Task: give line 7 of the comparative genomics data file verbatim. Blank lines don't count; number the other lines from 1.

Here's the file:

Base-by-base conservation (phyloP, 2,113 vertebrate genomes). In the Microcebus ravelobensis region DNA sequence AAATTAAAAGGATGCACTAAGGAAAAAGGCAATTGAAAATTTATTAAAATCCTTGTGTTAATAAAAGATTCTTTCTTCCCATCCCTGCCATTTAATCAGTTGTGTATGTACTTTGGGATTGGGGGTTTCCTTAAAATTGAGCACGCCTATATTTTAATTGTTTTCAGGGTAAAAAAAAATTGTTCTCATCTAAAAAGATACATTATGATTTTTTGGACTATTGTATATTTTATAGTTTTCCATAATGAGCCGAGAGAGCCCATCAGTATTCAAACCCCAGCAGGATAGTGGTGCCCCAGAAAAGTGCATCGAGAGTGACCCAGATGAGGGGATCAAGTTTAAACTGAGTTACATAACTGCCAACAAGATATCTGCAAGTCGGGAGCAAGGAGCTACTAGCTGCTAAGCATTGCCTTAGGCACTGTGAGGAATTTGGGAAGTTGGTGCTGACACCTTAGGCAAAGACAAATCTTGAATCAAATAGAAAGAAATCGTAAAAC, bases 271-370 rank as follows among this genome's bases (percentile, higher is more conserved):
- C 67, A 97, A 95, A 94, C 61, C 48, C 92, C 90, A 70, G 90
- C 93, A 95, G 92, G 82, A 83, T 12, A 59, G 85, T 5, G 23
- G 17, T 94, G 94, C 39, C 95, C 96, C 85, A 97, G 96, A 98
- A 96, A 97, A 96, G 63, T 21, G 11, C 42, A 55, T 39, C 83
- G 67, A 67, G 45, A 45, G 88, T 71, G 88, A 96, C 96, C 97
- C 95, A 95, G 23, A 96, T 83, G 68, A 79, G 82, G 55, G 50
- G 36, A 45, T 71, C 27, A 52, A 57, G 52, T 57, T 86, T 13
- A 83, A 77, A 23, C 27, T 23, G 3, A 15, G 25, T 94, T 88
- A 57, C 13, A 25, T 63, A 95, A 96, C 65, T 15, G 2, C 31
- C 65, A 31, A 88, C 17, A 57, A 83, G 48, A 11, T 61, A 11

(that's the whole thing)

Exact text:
- C 95, A 95, G 23, A 96, T 83, G 68, A 79, G 82, G 55, G 50